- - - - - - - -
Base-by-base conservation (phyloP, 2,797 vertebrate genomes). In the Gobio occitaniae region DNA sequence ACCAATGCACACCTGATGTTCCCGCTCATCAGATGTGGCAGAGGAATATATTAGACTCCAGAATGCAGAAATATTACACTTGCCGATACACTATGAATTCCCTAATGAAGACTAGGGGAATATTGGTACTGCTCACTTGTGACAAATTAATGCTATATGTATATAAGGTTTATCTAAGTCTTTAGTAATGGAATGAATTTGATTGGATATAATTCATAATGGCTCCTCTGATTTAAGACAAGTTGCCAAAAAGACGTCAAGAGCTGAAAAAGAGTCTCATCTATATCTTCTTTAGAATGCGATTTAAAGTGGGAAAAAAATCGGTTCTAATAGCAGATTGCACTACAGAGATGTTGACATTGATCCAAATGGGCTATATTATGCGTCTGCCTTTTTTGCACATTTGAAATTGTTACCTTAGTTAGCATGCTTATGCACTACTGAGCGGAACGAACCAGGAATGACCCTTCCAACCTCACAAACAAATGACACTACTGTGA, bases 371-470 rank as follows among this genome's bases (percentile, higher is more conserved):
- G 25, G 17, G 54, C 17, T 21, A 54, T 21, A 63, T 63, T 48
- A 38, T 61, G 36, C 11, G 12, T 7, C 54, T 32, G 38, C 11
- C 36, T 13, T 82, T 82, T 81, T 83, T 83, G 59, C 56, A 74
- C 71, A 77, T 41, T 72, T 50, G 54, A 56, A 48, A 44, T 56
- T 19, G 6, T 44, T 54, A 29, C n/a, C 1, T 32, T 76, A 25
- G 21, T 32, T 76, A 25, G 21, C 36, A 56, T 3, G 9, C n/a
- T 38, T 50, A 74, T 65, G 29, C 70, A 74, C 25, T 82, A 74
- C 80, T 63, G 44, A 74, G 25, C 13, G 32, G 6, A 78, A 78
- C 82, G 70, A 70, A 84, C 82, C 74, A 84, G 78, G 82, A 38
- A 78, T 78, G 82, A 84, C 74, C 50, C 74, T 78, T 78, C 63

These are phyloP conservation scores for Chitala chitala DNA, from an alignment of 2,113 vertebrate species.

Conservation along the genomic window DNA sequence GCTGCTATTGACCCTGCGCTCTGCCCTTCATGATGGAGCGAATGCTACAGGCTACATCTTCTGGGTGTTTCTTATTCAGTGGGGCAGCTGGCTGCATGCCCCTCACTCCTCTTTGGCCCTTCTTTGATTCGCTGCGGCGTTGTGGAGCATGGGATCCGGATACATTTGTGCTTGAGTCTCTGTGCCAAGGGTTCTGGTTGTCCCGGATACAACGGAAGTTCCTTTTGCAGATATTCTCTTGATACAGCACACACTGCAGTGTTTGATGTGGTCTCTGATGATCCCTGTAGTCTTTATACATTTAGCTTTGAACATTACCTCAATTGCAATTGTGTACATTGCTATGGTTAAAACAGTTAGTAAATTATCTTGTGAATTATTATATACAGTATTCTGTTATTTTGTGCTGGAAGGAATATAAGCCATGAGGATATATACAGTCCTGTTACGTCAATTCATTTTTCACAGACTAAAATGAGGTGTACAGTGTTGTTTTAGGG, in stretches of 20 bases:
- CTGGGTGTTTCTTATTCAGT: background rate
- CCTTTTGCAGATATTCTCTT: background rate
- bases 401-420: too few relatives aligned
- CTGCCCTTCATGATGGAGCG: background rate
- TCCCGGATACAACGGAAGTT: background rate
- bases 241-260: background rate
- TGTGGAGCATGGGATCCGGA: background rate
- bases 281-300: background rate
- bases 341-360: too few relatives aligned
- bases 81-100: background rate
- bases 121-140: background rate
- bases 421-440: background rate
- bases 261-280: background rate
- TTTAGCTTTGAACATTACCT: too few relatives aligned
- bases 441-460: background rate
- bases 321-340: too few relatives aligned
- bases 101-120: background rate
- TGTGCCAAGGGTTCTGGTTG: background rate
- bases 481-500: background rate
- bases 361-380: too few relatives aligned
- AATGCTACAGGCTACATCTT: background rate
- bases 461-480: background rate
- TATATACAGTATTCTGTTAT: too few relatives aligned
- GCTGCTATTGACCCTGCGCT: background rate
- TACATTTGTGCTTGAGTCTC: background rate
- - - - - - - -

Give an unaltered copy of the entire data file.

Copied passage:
Base-by-base conservation (phyloP, 2,797 vertebrate genomes). In the Gobio occitaniae region DNA sequence ACCAATGCACACCTGATGTTCCCGCTCATCAGATGTGGCAGAGGAATATATTAGACTCCAGAATGCAGAAATATTACACTTGCCGATACACTATGAATTCCCTAATGAAGACTAGGGGAATATTGGTACTGCTCACTTGTGACAAATTAATGCTATATGTATATAAGGTTTATCTAAGTCTTTAGTAATGGAATGAATTTGATTGGATATAATTCATAATGGCTCCTCTGATTTAAGACAAGTTGCCAAAAAGACGTCAAGAGCTGAAAAAGAGTCTCATCTATATCTTCTTTAGAATGCGATTTAAAGTGGGAAAAAAATCGGTTCTAATAGCAGATTGCACTACAGAGATGTTGACATTGATCCAAATGGGCTATATTATGCGTCTGCCTTTTTTGCACATTTGAAATTGTTACCTTAGTTAGCATGCTTATGCACTACTGAGCGGAACGAACCAGGAATGACCCTTCCAACCTCACAAACAAATGACACTACTGTGA, bases 371-470 rank as follows among this genome's bases (percentile, higher is more conserved):
- G 25, G 17, G 54, C 17, T 21, A 54, T 21, A 63, T 63, T 48
- A 38, T 61, G 36, C 11, G 12, T 7, C 54, T 32, G 38, C 11
- C 36, T 13, T 82, T 82, T 81, T 83, T 83, G 59, C 56, A 74
- C 71, A 77, T 41, T 72, T 50, G 54, A 56, A 48, A 44, T 56
- T 19, G 6, T 44, T 54, A 29, C n/a, C 1, T 32, T 76, A 25
- G 21, T 32, T 76, A 25, G 21, C 36, A 56, T 3, G 9, C n/a
- T 38, T 50, A 74, T 65, G 29, C 70, A 74, C 25, T 82, A 74
- C 80, T 63, G 44, A 74, G 25, C 13, G 32, G 6, A 78, A 78
- C 82, G 70, A 70, A 84, C 82, C 74, A 84, G 78, G 82, A 38
- A 78, T 78, G 82, A 84, C 74, C 50, C 74, T 78, T 78, C 63

These are phyloP conservation scores for Chitala chitala DNA, from an alignment of 2,113 vertebrate species.

Conservation along the genomic window DNA sequence GCTGCTATTGACCCTGCGCTCTGCCCTTCATGATGGAGCGAATGCTACAGGCTACATCTTCTGGGTGTTTCTTATTCAGTGGGGCAGCTGGCTGCATGCCCCTCACTCCTCTTTGGCCCTTCTTTGATTCGCTGCGGCGTTGTGGAGCATGGGATCCGGATACATTTGTGCTTGAGTCTCTGTGCCAAGGGTTCTGGTTGTCCCGGATACAACGGAAGTTCCTTTTGCAGATATTCTCTTGATACAGCACACACTGCAGTGTTTGATGTGGTCTCTGATGATCCCTGTAGTCTTTATACATTTAGCTTTGAACATTACCTCAATTGCAATTGTGTACATTGCTATGGTTAAAACAGTTAGTAAATTATCTTGTGAATTATTATATACAGTATTCTGTTATTTTGTGCTGGAAGGAATATAAGCCATGAGGATATATACAGTCCTGTTACGTCAATTCATTTTTCACAGACTAAAATGAGGTGTACAGTGTTGTTTTAGGG, in stretches of 20 bases:
- CTGGGTGTTTCTTATTCAGT: background rate
- CCTTTTGCAGATATTCTCTT: background rate
- bases 401-420: too few relatives aligned
- CTGCCCTTCATGATGGAGCG: background rate
- TCCCGGATACAACGGAAGTT: background rate
- bases 241-260: background rate
- TGTGGAGCATGGGATCCGGA: background rate
- bases 281-300: background rate
- bases 341-360: too few relatives aligned
- bases 81-100: background rate
- bases 121-140: background rate
- bases 421-440: background rate
- bases 261-280: background rate
- TTTAGCTTTGAACATTACCT: too few relatives aligned
- bases 441-460: background rate
- bases 321-340: too few relatives aligned
- bases 101-120: background rate
- TGTGCCAAGGGTTCTGGTTG: background rate
- bases 481-500: background rate
- bases 361-380: too few relatives aligned
- AATGCTACAGGCTACATCTT: background rate
- bases 461-480: background rate
- TATATACAGTATTCTGTTAT: too few relatives aligned
- GCTGCTATTGACCCTGCGCT: background rate
- TACATTTGTGCTTGAGTCTC: background rate